Reactions have been mixed.  Superheros have always been primarily seen as “boy toys” even being segregated in to the boys section of most toy stores.  Many parents are pleased with the refreshing line which encourages girls to experience the superhero world, while some are annoyed that this is only furthering the gender stereotype by gearing it to “girls only.”

“Targeting them as ‘for girls only’ is just another way to be exclusive,” says writer Jenna Busch on female-focused sci-fi site Legion of Leia . “Look, I appreciate the effort, but drawing yet another line between men and women is not the way to go. So, where are you going to put these products in Target? On the pink side of the toy section or the blue side?”

I have to agree with Jenna.  I believe toys need to stop being labeled as “boy” and “girl”. Gender defined aisles at the store can make some boys and girls feel embarrassed if they have a desire to play with a toy that is not in their “gender assigned” section.  Girls should be comfortable playing with superheros and Legos if they choose, and boys shouldn’t be uncomfortable if they want a doll or craft kit.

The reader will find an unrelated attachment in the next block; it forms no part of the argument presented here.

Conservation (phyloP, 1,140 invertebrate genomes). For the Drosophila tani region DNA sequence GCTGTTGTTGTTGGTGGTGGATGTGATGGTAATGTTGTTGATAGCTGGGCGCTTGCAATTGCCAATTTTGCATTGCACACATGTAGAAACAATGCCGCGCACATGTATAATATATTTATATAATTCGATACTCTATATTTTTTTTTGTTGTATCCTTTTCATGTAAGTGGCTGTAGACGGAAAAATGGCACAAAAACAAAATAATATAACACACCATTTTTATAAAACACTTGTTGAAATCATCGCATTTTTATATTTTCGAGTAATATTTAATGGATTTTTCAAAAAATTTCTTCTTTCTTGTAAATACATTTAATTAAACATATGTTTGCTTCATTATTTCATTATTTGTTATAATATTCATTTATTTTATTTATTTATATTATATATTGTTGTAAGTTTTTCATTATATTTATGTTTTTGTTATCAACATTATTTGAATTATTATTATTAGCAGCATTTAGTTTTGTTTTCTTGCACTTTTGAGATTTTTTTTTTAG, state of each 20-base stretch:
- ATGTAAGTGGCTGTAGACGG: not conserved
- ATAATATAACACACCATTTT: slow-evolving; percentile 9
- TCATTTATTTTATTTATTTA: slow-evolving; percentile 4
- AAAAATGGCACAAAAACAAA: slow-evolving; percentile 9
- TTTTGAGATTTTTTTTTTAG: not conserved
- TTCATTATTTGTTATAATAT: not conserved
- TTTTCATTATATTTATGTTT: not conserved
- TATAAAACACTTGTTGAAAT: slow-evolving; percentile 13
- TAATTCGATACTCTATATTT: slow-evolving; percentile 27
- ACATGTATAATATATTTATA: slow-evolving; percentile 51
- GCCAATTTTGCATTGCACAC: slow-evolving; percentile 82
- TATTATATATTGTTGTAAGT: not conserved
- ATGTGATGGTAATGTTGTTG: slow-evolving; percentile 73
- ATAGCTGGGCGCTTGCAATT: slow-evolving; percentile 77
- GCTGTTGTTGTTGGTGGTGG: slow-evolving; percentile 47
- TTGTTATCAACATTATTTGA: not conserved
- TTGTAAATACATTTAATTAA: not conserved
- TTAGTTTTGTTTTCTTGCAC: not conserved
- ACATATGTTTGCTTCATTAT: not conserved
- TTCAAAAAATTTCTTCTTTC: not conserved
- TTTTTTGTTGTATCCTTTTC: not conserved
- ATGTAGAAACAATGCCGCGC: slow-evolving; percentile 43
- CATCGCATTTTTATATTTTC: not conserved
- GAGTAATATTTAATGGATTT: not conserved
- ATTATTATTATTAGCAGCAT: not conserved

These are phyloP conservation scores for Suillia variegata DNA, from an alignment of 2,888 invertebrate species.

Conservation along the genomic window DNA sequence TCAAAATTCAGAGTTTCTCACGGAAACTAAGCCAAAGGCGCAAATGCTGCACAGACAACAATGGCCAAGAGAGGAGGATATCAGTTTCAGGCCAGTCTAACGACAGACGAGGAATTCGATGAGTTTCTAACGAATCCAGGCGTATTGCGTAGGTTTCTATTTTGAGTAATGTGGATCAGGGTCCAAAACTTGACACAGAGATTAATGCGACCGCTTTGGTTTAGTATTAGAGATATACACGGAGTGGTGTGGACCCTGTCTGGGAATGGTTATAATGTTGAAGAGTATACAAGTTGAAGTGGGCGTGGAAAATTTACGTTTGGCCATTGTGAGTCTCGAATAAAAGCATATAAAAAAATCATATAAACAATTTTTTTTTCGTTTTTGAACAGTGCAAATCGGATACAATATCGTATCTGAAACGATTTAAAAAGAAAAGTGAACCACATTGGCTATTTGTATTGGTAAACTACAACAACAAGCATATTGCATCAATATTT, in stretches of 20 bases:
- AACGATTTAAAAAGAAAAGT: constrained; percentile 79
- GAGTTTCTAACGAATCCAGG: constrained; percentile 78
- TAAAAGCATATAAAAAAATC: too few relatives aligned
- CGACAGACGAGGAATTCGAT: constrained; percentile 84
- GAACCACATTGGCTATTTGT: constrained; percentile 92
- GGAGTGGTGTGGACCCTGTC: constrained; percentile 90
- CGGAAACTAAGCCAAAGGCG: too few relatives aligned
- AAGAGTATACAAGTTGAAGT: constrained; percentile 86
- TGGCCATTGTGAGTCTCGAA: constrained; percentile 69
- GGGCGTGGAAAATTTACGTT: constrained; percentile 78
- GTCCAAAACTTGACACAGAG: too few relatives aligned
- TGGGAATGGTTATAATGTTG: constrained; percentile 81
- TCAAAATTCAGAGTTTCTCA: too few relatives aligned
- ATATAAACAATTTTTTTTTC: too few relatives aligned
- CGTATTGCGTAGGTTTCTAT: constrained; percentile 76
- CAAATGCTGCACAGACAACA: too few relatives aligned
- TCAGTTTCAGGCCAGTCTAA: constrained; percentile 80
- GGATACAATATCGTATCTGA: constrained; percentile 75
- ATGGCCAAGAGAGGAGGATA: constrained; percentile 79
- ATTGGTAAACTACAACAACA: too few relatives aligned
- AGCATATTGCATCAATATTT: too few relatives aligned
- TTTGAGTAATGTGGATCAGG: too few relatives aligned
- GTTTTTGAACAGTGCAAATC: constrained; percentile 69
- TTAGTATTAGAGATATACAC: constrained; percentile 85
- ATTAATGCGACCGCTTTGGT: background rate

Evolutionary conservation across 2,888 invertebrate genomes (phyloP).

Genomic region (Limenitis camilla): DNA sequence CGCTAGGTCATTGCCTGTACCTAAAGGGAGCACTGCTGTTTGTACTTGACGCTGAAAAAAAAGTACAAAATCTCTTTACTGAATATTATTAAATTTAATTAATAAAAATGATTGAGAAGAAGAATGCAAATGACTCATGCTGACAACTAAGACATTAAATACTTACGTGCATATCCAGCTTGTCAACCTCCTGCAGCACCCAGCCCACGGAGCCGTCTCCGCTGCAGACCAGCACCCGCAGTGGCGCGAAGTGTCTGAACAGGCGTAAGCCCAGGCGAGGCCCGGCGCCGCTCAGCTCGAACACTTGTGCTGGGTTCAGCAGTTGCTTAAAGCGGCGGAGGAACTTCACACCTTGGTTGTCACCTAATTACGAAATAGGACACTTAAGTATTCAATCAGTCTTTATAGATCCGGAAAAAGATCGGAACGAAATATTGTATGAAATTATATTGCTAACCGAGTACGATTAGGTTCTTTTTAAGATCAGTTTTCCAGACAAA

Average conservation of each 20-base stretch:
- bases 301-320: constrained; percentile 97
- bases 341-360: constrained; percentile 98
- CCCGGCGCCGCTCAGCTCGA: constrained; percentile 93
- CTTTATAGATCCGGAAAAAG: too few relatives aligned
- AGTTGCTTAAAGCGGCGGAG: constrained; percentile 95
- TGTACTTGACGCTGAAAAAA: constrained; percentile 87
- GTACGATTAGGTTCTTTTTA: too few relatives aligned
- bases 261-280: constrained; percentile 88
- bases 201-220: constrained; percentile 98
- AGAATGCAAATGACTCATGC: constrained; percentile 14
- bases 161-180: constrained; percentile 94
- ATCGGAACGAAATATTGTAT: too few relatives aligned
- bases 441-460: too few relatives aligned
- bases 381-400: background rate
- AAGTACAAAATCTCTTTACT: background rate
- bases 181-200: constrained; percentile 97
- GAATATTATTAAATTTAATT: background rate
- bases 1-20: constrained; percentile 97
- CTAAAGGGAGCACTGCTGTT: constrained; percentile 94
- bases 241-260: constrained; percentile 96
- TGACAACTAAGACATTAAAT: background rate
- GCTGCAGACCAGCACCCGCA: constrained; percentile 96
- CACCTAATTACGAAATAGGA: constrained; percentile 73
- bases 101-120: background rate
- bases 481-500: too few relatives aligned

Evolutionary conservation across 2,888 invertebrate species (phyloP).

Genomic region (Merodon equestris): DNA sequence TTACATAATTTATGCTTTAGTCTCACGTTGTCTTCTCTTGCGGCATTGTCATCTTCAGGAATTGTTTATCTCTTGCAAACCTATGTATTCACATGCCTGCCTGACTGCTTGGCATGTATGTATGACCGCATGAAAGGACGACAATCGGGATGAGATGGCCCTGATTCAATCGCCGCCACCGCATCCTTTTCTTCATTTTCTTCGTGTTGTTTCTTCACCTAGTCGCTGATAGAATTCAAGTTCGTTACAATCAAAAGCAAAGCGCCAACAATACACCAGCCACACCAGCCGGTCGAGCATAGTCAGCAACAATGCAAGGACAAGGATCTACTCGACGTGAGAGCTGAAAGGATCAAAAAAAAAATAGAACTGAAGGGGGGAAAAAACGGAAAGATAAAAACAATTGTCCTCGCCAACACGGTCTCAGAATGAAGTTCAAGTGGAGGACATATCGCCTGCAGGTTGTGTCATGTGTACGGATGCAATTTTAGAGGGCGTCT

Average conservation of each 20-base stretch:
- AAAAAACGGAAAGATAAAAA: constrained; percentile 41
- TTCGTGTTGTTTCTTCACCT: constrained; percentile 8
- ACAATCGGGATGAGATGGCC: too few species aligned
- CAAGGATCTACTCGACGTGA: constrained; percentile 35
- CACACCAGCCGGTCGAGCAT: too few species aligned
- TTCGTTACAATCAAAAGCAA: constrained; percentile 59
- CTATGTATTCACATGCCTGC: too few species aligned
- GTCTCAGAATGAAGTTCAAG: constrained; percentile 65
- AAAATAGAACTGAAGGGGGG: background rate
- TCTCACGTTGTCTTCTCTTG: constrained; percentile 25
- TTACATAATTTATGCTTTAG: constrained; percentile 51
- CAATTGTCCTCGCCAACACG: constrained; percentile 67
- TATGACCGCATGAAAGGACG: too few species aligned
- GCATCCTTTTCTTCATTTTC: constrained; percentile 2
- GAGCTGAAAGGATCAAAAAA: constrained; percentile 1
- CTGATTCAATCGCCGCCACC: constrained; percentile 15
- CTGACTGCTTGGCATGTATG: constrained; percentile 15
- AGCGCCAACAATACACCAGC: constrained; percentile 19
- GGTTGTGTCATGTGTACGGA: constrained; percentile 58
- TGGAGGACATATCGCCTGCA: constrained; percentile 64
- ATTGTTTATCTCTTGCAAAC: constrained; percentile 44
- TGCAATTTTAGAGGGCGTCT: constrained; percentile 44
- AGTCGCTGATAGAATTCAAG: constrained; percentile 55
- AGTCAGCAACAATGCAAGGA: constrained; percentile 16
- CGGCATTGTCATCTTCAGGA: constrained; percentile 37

What are your thoughts?  Is this new line just creating a larger gap between gender lines by pushing more “exclusivity”, or is it a good start?

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Swedish illustrator and cartoonist Linnéa Johansson decided to use her talents for a different purpose when her three-year-old son tried to convince himself to stop crying.  “Superheroes don’t cry,” he had told her.

At that moment she was inspired to change her son’s perception of gender roles by creating a ‘special’ superhero coloring book.


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The book captures superheroes doing what we see many men and dads doing today, baking cookies, dancing, wearing baby carriers and potty training with their kids.  It’s a great lesson for boys that being a man isn’t just about being rough-and-tumble, it’s also about being compassionate, nurturing and loving.  It’s an important lesson to teach boys that it’s ok to be in touch with their feelings.  It’s ok to cry.